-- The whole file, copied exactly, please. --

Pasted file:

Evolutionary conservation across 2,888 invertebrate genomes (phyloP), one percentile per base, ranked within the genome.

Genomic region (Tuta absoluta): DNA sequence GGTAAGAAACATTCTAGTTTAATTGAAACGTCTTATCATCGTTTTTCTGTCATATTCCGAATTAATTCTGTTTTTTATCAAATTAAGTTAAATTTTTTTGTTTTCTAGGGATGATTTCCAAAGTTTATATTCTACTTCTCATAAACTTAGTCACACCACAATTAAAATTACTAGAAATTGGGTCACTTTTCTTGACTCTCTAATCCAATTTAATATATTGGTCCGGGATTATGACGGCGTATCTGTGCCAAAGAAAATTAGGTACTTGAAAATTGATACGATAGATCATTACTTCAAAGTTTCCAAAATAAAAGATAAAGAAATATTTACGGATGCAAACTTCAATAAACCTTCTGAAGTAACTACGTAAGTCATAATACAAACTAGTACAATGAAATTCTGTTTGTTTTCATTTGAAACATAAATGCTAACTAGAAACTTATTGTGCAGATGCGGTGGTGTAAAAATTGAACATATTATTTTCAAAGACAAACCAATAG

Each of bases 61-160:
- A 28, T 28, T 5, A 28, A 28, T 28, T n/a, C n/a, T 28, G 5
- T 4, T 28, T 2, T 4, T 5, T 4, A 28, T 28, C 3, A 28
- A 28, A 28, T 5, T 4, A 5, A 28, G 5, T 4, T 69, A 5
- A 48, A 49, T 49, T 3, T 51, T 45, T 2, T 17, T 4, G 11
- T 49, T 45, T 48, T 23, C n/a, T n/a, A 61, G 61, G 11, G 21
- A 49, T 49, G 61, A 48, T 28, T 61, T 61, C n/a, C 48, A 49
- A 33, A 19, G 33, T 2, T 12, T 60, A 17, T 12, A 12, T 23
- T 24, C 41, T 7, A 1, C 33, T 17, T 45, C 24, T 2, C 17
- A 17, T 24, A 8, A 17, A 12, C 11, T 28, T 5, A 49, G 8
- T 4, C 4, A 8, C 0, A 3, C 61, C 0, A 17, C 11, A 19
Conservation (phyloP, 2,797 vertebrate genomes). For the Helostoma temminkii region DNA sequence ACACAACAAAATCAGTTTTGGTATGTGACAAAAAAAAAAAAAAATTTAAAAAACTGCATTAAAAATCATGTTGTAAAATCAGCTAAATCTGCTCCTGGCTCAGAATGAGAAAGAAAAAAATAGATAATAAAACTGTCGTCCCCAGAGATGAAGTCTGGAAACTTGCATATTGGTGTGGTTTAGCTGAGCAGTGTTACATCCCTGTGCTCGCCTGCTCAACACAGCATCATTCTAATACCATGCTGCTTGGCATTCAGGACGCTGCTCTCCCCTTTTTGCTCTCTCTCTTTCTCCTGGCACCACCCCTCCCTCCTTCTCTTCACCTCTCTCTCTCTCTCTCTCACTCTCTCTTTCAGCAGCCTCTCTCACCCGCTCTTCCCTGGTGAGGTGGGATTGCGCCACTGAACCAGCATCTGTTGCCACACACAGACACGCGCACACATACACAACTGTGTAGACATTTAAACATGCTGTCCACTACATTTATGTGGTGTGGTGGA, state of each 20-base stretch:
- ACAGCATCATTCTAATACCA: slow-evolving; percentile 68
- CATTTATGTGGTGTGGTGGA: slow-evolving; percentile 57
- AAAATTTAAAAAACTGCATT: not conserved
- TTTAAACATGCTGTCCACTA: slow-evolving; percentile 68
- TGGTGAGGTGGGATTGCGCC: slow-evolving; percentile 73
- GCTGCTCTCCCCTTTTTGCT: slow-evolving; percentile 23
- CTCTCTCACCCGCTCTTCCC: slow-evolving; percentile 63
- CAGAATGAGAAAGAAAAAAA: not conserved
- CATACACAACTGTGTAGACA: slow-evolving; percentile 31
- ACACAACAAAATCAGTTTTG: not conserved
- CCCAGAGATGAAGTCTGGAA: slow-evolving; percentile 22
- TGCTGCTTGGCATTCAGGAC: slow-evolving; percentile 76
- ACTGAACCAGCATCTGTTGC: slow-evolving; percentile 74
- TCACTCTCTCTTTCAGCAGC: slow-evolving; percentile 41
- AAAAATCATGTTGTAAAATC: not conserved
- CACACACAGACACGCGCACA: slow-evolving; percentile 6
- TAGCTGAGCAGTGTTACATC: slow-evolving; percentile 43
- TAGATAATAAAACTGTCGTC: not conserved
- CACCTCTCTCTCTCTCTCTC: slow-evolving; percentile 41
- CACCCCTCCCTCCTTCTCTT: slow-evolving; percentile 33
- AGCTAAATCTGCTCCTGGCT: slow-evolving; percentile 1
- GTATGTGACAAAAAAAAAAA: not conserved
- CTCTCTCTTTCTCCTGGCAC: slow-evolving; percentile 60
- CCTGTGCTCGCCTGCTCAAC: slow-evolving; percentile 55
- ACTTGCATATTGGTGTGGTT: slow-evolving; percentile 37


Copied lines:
Evolutionary conservation across 2,888 invertebrate genomes (phyloP), one percentile per base, ranked within the genome.

Genomic region (Tuta absoluta): DNA sequence GGTAAGAAACATTCTAGTTTAATTGAAACGTCTTATCATCGTTTTTCTGTCATATTCCGAATTAATTCTGTTTTTTATCAAATTAAGTTAAATTTTTTTGTTTTCTAGGGATGATTTCCAAAGTTTATATTCTACTTCTCATAAACTTAGTCACACCACAATTAAAATTACTAGAAATTGGGTCACTTTTCTTGACTCTCTAATCCAATTTAATATATTGGTCCGGGATTATGACGGCGTATCTGTGCCAAAGAAAATTAGGTACTTGAAAATTGATACGATAGATCATTACTTCAAAGTTTCCAAAATAAAAGATAAAGAAATATTTACGGATGCAAACTTCAATAAACCTTCTGAAGTAACTACGTAAGTCATAATACAAACTAGTACAATGAAATTCTGTTTGTTTTCATTTGAAACATAAATGCTAACTAGAAACTTATTGTGCAGATGCGGTGGTGTAAAAATTGAACATATTATTTTCAAAGACAAACCAATAG

Each of bases 61-160:
- A 28, T 28, T 5, A 28, A 28, T 28, T n/a, C n/a, T 28, G 5
- T 4, T 28, T 2, T 4, T 5, T 4, A 28, T 28, C 3, A 28
- A 28, A 28, T 5, T 4, A 5, A 28, G 5, T 4, T 69, A 5
- A 48, A 49, T 49, T 3, T 51, T 45, T 2, T 17, T 4, G 11
- T 49, T 45, T 48, T 23, C n/a, T n/a, A 61, G 61, G 11, G 21
- A 49, T 49, G 61, A 48, T 28, T 61, T 61, C n/a, C 48, A 49
- A 33, A 19, G 33, T 2, T 12, T 60, A 17, T 12, A 12, T 23
- T 24, C 41, T 7, A 1, C 33, T 17, T 45, C 24, T 2, C 17
- A 17, T 24, A 8, A 17, A 12, C 11, T 28, T 5, A 49, G 8
- T 4, C 4, A 8, C 0, A 3, C 61, C 0, A 17, C 11, A 19
Conservation (phyloP, 2,797 vertebrate genomes). For the Helostoma temminkii region DNA sequence ACACAACAAAATCAGTTTTGGTATGTGACAAAAAAAAAAAAAAATTTAAAAAACTGCATTAAAAATCATGTTGTAAAATCAGCTAAATCTGCTCCTGGCTCAGAATGAGAAAGAAAAAAATAGATAATAAAACTGTCGTCCCCAGAGATGAAGTCTGGAAACTTGCATATTGGTGTGGTTTAGCTGAGCAGTGTTACATCCCTGTGCTCGCCTGCTCAACACAGCATCATTCTAATACCATGCTGCTTGGCATTCAGGACGCTGCTCTCCCCTTTTTGCTCTCTCTCTTTCTCCTGGCACCACCCCTCCCTCCTTCTCTTCACCTCTCTCTCTCTCTCTCTCACTCTCTCTTTCAGCAGCCTCTCTCACCCGCTCTTCCCTGGTGAGGTGGGATTGCGCCACTGAACCAGCATCTGTTGCCACACACAGACACGCGCACACATACACAACTGTGTAGACATTTAAACATGCTGTCCACTACATTTATGTGGTGTGGTGGA, state of each 20-base stretch:
- ACAGCATCATTCTAATACCA: slow-evolving; percentile 68
- CATTTATGTGGTGTGGTGGA: slow-evolving; percentile 57
- AAAATTTAAAAAACTGCATT: not conserved
- TTTAAACATGCTGTCCACTA: slow-evolving; percentile 68
- TGGTGAGGTGGGATTGCGCC: slow-evolving; percentile 73
- GCTGCTCTCCCCTTTTTGCT: slow-evolving; percentile 23
- CTCTCTCACCCGCTCTTCCC: slow-evolving; percentile 63
- CAGAATGAGAAAGAAAAAAA: not conserved
- CATACACAACTGTGTAGACA: slow-evolving; percentile 31
- ACACAACAAAATCAGTTTTG: not conserved
- CCCAGAGATGAAGTCTGGAA: slow-evolving; percentile 22
- TGCTGCTTGGCATTCAGGAC: slow-evolving; percentile 76
- ACTGAACCAGCATCTGTTGC: slow-evolving; percentile 74
- TCACTCTCTCTTTCAGCAGC: slow-evolving; percentile 41
- AAAAATCATGTTGTAAAATC: not conserved
- CACACACAGACACGCGCACA: slow-evolving; percentile 6
- TAGCTGAGCAGTGTTACATC: slow-evolving; percentile 43
- TAGATAATAAAACTGTCGTC: not conserved
- CACCTCTCTCTCTCTCTCTC: slow-evolving; percentile 41
- CACCCCTCCCTCCTTCTCTT: slow-evolving; percentile 33
- AGCTAAATCTGCTCCTGGCT: slow-evolving; percentile 1
- GTATGTGACAAAAAAAAAAA: not conserved
- CTCTCTCTTTCTCCTGGCAC: slow-evolving; percentile 60
- CCTGTGCTCGCCTGCTCAAC: slow-evolving; percentile 55
- ACTTGCATATTGGTGTGGTT: slow-evolving; percentile 37